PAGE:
Peter Sadow, MD, PhD
Peter Sadow, MD, PhD
Associate Professor of Pathology, Harvard Medical School
Departments, Centers, & Programs:
Mass General Pathology
55 Fruit St.
Boston, MA 02114
- MD, University of Chicago Pritzker School of Medicine
- Residency, Brigham and Women's Hospital
- Fellowship, Brigham and Women's Hospital
American Board Certifications
- Anatomic Pathology, American Board of Pathology
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Endocrine tumors are challenging for pathologists in that they often appear benign under the microscope. Additionally, high levels of morphologic atypia in endocrine tumors do not equate with malignancy. Often, these diagnoses are highly subjective and may lead to a diversity of opinions. In endocrine pathology, the most straight-forward way to achieve diagnostic concordance is in the setting of tumor metastasis. Even in this circumstance, especially with paragangliomas, multifocal disease may be present and non-malignant. Thus, a challenge to our field is identifying morphologic, genomic and proteomic features that may determine the biological potential of particular tumors.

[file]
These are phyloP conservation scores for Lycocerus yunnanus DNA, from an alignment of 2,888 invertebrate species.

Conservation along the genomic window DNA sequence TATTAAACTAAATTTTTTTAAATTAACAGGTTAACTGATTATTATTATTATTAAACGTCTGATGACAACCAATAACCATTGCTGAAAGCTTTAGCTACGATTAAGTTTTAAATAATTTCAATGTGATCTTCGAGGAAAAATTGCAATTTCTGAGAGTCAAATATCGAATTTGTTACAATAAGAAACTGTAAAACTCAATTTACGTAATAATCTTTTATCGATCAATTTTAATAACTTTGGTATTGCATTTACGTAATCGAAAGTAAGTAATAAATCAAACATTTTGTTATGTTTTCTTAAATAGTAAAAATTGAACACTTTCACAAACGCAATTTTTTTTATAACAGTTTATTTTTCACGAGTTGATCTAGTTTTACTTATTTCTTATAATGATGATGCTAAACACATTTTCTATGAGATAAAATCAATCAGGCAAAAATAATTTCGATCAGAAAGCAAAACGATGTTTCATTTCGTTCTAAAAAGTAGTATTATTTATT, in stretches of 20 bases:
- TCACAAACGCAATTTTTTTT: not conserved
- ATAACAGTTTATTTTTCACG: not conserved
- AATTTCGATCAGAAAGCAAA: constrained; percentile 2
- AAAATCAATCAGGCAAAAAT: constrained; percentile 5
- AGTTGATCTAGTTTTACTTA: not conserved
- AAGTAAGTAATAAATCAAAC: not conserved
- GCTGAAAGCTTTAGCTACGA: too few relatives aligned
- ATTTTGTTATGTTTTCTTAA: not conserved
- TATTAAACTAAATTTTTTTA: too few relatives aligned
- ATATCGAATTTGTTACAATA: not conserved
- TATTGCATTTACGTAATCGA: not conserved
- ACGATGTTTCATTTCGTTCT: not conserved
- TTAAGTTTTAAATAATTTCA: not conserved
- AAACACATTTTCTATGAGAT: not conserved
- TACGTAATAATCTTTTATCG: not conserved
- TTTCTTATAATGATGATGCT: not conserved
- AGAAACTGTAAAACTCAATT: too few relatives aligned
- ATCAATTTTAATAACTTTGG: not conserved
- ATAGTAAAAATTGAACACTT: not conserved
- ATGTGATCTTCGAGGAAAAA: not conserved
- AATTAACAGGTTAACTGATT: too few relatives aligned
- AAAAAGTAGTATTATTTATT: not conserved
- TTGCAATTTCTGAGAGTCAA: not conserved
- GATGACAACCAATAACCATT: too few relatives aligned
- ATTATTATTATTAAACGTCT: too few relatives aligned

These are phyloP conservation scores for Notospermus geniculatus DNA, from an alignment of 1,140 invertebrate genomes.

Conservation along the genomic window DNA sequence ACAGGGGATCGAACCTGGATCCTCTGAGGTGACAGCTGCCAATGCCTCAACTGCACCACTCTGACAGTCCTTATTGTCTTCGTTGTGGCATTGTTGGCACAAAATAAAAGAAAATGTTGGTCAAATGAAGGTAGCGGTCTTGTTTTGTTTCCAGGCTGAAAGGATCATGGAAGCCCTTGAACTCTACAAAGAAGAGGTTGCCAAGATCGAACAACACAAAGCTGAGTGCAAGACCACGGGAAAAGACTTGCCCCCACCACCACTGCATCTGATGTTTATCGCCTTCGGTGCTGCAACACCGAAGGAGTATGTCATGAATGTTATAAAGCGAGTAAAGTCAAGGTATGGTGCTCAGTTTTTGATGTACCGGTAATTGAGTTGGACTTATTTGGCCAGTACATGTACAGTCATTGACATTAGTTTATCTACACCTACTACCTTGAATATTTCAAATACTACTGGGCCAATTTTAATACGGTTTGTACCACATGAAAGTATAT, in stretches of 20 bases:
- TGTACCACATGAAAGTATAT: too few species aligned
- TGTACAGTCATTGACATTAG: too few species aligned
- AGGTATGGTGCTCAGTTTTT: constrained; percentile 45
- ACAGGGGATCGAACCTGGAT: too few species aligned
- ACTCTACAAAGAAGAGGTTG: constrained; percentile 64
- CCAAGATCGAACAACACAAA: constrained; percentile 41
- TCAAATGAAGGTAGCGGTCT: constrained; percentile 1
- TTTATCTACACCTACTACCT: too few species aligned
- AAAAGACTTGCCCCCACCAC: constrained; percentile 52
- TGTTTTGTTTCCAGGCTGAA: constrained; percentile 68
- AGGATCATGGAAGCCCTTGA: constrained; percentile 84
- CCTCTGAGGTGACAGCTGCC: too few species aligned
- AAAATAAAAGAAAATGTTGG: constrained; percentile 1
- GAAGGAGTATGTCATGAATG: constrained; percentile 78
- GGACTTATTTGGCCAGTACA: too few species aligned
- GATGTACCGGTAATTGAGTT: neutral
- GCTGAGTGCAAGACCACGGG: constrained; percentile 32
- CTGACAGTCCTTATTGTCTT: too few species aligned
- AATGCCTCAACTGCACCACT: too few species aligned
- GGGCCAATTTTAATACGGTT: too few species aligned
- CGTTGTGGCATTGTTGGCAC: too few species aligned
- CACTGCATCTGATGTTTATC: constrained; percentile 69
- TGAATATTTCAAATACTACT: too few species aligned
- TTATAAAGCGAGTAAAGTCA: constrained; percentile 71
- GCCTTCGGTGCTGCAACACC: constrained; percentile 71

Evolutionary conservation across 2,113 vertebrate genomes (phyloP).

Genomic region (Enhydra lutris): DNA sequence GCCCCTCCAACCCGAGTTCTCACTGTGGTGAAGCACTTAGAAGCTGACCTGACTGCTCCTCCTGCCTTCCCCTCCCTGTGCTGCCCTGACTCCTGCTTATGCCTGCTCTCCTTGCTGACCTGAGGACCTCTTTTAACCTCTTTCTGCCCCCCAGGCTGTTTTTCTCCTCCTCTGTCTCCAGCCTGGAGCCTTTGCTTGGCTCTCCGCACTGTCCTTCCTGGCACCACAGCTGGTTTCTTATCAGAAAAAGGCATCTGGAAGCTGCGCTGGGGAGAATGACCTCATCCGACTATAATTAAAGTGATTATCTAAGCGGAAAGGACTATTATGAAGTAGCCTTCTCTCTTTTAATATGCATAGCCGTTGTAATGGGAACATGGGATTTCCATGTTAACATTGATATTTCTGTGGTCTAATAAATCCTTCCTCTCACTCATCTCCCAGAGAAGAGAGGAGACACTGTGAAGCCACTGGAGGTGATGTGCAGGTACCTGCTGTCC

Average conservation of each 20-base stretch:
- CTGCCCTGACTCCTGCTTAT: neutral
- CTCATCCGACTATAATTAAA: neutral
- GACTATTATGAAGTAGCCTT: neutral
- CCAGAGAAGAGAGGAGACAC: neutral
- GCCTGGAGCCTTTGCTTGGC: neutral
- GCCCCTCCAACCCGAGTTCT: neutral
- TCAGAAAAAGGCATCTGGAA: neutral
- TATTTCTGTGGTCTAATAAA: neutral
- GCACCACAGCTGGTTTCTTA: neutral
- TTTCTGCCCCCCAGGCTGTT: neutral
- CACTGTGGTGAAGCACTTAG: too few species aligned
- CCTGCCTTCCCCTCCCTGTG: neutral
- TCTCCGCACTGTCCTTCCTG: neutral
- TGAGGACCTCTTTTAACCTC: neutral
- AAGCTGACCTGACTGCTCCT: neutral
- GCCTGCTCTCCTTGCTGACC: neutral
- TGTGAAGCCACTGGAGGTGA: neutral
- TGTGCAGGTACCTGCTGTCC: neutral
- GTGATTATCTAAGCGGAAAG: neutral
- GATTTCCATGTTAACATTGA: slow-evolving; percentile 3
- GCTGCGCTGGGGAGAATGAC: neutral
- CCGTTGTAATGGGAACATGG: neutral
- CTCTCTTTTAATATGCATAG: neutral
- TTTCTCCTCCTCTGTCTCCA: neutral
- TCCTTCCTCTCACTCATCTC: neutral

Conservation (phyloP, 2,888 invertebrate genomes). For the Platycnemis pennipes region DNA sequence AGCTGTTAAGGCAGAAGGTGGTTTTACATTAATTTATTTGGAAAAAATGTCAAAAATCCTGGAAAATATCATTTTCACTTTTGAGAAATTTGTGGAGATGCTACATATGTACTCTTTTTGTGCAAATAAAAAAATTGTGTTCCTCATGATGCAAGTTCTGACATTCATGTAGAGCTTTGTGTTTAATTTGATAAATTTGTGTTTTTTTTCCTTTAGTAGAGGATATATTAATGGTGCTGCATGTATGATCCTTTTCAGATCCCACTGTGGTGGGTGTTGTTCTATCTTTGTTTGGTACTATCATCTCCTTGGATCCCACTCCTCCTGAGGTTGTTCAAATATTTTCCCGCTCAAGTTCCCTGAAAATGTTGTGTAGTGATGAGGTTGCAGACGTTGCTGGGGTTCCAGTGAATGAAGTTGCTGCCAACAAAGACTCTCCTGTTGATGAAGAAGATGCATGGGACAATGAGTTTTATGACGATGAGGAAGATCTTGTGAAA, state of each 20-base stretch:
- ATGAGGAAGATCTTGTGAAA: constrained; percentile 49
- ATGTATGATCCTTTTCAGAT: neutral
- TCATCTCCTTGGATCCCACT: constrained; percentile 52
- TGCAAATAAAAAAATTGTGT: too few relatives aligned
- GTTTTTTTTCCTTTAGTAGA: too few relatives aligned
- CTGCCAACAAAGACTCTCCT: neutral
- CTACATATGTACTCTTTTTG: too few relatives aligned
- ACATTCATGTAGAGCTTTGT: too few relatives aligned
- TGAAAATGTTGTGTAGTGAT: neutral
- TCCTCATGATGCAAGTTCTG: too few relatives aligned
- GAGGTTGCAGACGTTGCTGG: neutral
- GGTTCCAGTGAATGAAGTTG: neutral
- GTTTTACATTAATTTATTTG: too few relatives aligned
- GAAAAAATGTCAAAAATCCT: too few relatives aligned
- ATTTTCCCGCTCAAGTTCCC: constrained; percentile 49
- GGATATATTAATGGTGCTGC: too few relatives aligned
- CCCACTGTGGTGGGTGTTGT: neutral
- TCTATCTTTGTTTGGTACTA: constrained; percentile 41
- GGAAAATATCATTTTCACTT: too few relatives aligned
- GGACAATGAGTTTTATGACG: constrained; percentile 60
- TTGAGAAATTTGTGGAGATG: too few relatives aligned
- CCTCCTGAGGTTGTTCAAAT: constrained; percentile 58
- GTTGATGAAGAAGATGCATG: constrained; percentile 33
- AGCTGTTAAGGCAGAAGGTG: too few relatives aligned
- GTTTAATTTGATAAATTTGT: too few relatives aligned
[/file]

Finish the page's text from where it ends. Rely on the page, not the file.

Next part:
Genomic studies by The Cancer Genome Atlas identified known and novel genetic anomalies in thyroid and adrenal cancers. These findings are not the silver bullet that we were seeking, but they have certainly allowed us to better classify tumor types, like the reclassification of a particular thyroid tumor, the non-invasive follicular thyroid neoplasm with papillary-like nuclear features (NIFTP), as benign. In tumors of the adrenal medulla and paraganglia, we have noted specific genetic anomalies associated with cancer syndromes, such as multiple endocrine neoplasia (MEN), Von Hippel Lindau (VHL), and Familial Paragangliomatosis (FP). These syndromes are associated with known mutations in RET (MEN), VHL (VHL) and SDH (FP) genes.
For as much as we know, we are stymied in our ability to predict how some tumors will behave, as a majority, for sure, have little biological potential, while some will ultimately kill the patient. So, in this, we have a conundrum. It is a classification problem, a treatment problem, and a perfect challenge for those interested in endocrine neoplasia to advance the field diagnostically along with our basic understanding of its pathophysiology.